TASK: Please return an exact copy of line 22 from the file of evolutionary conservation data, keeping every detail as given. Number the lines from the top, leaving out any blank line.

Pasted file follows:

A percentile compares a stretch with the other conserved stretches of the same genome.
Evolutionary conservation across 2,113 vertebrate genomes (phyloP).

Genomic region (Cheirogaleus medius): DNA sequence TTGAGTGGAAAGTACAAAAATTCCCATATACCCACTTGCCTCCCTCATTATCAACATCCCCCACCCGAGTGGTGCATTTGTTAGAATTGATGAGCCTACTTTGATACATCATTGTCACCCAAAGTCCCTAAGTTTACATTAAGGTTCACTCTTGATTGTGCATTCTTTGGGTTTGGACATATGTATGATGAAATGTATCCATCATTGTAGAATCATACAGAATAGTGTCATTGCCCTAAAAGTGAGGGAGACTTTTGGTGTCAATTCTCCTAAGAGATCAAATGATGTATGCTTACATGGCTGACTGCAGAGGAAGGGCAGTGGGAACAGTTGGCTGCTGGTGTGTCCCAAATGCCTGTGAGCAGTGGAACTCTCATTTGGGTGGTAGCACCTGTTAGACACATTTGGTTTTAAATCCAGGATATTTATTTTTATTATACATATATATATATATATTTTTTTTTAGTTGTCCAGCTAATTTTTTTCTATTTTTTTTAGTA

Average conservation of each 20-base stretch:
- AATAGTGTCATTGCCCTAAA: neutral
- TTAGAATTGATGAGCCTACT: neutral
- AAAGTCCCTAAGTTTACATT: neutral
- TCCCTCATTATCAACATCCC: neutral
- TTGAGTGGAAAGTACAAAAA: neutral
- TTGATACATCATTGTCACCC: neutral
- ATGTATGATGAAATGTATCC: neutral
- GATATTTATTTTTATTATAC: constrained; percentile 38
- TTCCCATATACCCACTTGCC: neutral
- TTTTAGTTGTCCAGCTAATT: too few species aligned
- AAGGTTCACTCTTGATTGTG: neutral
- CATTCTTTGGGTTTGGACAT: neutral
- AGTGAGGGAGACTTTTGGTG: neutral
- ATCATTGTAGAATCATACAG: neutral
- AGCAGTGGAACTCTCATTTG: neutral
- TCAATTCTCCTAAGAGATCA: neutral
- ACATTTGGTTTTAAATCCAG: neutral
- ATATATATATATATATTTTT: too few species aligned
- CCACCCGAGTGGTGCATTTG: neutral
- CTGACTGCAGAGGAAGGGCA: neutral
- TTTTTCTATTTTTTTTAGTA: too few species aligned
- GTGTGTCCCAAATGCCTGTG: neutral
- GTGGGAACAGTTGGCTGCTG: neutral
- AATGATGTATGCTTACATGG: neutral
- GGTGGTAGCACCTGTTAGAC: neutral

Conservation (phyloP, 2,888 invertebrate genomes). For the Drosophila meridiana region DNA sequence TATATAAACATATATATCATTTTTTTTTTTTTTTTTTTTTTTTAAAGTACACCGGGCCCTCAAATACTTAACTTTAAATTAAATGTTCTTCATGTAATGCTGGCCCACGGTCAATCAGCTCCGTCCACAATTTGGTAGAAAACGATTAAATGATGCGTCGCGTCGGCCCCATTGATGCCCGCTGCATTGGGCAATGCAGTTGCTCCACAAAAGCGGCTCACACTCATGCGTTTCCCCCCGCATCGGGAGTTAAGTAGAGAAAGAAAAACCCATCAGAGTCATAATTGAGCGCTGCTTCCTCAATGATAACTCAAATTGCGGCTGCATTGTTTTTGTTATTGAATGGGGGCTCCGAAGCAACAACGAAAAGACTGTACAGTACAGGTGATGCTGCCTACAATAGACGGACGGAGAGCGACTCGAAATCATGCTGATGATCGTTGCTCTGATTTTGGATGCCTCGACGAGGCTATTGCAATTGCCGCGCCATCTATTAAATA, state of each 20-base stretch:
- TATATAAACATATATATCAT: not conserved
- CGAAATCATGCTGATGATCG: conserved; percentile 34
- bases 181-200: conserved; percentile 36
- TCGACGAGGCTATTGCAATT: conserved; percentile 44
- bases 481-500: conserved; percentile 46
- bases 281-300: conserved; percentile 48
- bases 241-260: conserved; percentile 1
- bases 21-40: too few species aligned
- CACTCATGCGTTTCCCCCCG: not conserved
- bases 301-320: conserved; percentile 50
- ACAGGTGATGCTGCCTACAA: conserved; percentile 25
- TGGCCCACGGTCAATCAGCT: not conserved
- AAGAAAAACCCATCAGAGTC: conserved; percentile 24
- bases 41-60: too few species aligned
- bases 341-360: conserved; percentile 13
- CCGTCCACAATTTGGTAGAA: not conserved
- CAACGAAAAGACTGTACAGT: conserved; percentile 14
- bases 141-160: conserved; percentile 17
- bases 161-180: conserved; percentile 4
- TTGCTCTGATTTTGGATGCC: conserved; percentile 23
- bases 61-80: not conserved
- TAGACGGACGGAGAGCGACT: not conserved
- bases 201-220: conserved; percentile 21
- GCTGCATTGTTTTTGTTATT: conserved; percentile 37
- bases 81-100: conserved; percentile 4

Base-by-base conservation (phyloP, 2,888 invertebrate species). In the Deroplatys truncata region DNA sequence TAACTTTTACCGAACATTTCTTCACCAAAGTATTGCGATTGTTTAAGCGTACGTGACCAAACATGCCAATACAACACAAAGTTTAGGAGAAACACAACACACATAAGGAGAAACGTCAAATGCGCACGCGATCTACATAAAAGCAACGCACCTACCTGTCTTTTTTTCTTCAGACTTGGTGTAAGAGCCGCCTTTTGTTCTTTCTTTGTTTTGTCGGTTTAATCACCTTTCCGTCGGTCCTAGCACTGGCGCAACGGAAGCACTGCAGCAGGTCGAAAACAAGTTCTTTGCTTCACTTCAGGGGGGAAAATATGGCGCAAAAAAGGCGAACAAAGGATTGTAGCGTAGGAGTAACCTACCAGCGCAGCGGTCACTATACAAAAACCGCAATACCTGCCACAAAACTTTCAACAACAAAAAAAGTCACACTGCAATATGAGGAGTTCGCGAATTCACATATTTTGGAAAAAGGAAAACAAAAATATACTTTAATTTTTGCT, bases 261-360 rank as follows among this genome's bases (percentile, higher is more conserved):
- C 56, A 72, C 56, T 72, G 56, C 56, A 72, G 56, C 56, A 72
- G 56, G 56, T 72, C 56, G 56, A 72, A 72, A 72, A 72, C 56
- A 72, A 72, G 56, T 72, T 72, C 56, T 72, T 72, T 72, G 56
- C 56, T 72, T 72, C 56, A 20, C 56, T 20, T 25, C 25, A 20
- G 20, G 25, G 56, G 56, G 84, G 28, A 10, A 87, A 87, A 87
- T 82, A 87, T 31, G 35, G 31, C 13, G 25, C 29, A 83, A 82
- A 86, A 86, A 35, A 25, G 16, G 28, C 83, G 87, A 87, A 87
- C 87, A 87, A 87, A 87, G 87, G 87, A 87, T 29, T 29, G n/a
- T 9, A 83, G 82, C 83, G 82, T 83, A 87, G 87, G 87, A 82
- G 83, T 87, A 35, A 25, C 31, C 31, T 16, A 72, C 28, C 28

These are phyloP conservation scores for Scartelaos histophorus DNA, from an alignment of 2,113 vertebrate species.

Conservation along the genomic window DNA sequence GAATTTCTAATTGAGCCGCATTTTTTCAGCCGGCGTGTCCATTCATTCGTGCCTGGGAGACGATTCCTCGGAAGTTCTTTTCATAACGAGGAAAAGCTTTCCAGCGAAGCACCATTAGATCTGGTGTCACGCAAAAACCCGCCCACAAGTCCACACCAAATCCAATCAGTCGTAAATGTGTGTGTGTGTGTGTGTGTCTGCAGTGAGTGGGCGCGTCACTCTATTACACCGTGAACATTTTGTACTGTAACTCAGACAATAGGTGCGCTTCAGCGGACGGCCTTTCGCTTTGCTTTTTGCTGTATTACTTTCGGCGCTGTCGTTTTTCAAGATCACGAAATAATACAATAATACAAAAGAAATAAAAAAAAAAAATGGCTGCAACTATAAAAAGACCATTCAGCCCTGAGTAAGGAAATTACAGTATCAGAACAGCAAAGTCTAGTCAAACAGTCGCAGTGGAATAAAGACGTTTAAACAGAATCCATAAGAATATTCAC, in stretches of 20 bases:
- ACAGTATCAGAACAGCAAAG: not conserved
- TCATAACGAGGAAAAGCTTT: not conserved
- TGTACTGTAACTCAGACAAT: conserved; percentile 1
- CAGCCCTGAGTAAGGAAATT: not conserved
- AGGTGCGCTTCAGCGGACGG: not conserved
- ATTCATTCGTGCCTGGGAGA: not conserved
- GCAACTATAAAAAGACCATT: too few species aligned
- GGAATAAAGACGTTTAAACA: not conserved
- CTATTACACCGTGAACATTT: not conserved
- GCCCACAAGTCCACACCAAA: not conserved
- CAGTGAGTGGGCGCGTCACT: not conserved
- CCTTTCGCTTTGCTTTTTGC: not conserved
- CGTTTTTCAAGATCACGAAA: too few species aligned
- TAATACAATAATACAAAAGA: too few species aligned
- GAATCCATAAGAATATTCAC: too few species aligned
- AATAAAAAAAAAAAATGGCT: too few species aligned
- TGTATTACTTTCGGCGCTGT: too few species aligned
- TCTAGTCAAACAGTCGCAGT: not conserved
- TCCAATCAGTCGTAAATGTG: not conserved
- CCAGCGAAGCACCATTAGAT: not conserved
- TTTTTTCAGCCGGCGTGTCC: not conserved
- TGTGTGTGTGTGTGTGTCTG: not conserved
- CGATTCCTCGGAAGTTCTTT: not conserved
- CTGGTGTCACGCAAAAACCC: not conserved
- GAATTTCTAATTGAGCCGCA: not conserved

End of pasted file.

- ATATATATATATATATTTTT: too few species aligned